The complement S˜\tilde S of a subset SS of a set XX is the set of ell elements of XX not contained in SS:

S˜={a:X|aS}. \tilde{S} = \{ a: X \;|\; a \notin S \} .

(Besides S˜\tilde{S}, there are many other notations, such as XSX - S, XSX \setminus S, S¯\bar{S}, S cS^c, ¬S\neg{S}, and so forth.)

Notice that SS˜=S \cap \tilde{S} = \empty, while SS˜=XS \cup \tilde{S} = X by the principle of excluded middle.

A complement of an element SS of a lattice is an element TT such that ST=S \wedge T = \bot and ST=S \vee T = \top. Note that in general, complements need not be unique; for example, in the lattice of vector subspaces of a 2-dimensional vector space over a field kk, a 1-dimensional subspace will have as many complements as there are elements of kk. However, in some cases complements will be unique, for example in a distributive lattice, in which case it is denoted S˜\tilde{S} (or ¬S\neg S, etc.).

If every element has a complement, one speaks of a complemented lattice. Examples are Boolean algebras, and in fact complemented distributive lattices are the same thing as Boolean algebras (in the sense that the category of Boolean algebras is equivalent to the category of complemented distributive lattices).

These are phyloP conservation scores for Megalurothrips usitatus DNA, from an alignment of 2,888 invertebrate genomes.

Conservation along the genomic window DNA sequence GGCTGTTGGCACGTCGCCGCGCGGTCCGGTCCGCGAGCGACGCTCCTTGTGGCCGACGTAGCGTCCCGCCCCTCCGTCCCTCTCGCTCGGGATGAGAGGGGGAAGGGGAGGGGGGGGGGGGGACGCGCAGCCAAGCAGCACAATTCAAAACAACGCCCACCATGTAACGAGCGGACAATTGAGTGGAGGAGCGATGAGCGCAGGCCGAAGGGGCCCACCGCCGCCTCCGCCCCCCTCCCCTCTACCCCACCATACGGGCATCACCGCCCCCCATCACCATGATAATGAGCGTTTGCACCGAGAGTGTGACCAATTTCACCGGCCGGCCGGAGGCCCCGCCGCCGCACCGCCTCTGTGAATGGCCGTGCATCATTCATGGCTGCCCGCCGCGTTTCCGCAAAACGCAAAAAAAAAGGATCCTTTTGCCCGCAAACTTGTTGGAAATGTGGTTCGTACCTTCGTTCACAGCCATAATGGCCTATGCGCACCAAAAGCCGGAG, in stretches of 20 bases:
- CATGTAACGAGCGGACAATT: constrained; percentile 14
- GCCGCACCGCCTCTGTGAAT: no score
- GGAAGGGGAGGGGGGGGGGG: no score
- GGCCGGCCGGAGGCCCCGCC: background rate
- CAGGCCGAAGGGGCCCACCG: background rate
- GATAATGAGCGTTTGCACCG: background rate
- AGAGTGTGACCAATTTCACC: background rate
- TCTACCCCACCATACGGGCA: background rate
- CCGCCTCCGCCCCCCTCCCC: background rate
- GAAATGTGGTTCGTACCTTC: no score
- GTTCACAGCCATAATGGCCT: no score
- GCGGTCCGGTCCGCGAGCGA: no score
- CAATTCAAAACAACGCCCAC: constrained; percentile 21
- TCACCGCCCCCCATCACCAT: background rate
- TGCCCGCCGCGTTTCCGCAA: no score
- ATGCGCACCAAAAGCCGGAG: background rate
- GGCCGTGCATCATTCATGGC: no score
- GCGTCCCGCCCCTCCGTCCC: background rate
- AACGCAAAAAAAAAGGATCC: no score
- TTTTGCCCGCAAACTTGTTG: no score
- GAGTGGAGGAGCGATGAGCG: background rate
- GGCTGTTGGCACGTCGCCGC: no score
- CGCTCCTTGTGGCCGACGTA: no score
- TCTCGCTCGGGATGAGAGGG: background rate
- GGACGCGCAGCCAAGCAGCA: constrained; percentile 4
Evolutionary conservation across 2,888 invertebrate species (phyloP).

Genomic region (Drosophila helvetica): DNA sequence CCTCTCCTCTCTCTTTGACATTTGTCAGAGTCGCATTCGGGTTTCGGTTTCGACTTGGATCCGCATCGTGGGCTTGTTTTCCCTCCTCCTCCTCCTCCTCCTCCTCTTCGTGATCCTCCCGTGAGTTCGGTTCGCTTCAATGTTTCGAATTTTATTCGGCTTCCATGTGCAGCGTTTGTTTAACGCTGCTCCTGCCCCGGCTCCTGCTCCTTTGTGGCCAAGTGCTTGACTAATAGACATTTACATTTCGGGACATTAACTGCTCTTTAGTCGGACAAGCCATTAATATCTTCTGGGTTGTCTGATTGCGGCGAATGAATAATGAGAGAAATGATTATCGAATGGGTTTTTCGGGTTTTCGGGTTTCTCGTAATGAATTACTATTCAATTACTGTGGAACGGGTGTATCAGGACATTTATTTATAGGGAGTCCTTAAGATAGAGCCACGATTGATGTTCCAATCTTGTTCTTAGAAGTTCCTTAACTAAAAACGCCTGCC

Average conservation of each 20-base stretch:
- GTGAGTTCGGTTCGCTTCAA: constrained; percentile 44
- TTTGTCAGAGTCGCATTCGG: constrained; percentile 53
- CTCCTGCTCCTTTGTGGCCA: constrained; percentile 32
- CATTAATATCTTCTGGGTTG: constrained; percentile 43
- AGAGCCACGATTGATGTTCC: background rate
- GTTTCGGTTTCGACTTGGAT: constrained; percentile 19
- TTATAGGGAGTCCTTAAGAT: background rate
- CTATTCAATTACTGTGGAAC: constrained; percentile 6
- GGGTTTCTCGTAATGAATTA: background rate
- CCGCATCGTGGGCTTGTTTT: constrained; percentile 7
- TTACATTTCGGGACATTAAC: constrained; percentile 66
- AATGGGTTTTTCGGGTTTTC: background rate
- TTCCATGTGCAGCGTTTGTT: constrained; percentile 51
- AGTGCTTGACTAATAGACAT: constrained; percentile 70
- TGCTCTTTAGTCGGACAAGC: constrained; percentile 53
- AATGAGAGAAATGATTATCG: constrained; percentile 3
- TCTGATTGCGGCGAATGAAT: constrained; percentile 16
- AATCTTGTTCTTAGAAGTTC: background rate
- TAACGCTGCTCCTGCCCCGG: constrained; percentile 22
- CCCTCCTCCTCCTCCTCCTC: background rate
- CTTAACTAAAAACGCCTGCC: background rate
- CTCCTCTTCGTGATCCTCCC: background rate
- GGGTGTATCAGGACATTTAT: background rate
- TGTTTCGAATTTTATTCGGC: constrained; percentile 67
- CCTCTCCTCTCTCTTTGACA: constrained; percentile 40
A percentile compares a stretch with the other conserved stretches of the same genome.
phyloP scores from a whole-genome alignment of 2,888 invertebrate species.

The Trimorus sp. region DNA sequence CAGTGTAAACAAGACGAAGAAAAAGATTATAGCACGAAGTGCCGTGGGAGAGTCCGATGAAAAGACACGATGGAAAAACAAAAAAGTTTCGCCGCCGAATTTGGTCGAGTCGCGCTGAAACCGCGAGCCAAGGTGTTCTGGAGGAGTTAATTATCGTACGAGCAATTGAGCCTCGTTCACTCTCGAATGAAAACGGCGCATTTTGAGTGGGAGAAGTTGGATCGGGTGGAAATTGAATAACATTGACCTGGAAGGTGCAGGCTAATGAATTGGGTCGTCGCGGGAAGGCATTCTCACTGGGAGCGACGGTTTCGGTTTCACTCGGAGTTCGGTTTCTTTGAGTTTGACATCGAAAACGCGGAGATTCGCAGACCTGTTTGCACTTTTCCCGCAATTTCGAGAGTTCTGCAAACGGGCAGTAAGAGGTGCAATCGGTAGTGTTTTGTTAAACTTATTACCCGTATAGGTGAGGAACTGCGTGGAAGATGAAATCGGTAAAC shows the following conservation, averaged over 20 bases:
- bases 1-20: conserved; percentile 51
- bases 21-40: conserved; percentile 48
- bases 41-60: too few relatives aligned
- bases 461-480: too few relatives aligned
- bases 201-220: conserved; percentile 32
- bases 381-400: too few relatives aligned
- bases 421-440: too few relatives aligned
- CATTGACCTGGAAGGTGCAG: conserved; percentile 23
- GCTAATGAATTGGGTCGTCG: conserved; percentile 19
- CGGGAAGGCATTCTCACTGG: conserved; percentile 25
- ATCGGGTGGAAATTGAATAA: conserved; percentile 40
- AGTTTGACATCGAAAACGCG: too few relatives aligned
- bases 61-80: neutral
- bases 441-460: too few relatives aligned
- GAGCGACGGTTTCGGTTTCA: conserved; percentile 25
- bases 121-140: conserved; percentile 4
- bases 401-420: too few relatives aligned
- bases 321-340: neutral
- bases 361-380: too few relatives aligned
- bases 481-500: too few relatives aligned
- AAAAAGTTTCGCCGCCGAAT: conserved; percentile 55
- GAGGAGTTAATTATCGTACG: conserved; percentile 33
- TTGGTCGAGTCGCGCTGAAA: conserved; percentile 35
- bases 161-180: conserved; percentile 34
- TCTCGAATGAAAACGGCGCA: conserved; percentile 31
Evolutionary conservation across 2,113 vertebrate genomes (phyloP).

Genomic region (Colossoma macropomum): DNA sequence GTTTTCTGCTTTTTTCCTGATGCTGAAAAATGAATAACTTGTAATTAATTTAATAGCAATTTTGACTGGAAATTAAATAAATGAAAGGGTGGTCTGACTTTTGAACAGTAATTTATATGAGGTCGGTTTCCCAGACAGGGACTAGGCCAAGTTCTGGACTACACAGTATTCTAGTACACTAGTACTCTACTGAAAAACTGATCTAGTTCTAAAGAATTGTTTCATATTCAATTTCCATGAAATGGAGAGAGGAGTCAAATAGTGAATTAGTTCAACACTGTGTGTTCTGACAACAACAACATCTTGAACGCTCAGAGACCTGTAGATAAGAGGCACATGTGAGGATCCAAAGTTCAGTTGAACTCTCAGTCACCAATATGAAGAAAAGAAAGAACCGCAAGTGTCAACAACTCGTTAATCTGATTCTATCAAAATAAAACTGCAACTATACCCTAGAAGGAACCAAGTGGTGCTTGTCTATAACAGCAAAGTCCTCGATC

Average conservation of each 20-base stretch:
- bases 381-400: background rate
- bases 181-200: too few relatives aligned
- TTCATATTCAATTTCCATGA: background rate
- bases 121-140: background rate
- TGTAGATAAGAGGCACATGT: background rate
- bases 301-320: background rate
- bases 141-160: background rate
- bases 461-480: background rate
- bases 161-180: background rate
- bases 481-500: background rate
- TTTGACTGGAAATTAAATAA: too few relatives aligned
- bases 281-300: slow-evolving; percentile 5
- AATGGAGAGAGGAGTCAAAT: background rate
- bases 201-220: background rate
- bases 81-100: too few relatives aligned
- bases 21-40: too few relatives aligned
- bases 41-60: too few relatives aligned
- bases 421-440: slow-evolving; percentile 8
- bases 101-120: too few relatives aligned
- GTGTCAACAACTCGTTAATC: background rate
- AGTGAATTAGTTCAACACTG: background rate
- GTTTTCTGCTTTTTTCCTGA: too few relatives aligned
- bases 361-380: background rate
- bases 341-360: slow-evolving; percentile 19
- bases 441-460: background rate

More generally, the pseudocomplement of an element SS of a Heyting algebra is given by S˜=S\tilde{S} = S \Rightarrow \bot. This satisfies SS˜=S \wedge \tilde{S} = \bot but not SS˜=S \vee \tilde{S} = \top in general. This case includes the complement of a subset even in constructive mathematics.

In another direction, the complement of a complemented subobject SS of an object XX in a coherent category is the unique subobject S˜\tilde{S} such that SS˜S \cap \tilde{S} is the initial object and SS˜=XS \cup \tilde{S} = X.

The complement of a truth value (seen as a subset of the point) is called its negation.

Revised on July 15, 2017 02:48:23 by Mike Shulman (